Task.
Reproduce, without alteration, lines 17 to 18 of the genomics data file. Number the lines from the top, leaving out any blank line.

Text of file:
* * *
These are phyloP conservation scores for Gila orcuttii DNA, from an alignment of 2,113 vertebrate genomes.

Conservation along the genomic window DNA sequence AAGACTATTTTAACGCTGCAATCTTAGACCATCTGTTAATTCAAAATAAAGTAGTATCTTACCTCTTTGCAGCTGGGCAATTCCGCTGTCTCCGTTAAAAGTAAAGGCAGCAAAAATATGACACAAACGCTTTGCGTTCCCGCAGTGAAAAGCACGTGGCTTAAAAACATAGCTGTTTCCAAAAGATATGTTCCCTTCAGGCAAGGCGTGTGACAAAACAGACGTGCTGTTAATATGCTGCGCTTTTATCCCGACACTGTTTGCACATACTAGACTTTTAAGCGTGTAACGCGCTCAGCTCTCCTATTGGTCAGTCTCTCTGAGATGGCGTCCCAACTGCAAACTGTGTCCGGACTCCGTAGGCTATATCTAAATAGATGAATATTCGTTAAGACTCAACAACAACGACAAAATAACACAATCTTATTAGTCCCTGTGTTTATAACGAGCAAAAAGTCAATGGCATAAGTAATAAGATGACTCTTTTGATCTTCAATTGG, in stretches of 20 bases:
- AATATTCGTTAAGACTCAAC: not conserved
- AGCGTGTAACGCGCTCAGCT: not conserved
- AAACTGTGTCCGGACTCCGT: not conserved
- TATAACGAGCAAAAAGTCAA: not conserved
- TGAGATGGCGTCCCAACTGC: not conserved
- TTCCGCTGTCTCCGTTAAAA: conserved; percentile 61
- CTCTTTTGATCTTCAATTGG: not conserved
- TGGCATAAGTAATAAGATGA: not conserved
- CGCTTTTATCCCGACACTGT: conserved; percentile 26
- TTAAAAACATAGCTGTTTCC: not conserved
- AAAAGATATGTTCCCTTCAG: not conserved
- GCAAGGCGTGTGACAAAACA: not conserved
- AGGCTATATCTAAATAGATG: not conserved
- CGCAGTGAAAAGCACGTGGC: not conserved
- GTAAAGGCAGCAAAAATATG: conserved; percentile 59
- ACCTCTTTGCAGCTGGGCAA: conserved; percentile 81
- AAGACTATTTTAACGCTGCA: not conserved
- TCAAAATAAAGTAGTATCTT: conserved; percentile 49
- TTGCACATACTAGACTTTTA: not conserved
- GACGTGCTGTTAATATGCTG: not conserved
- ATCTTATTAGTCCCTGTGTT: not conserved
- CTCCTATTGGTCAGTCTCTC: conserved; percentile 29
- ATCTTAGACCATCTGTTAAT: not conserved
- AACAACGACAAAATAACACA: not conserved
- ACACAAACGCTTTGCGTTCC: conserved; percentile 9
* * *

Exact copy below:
- GTAAAGGCAGCAAAAATATG: conserved; percentile 59
- ACCTCTTTGCAGCTGGGCAA: conserved; percentile 81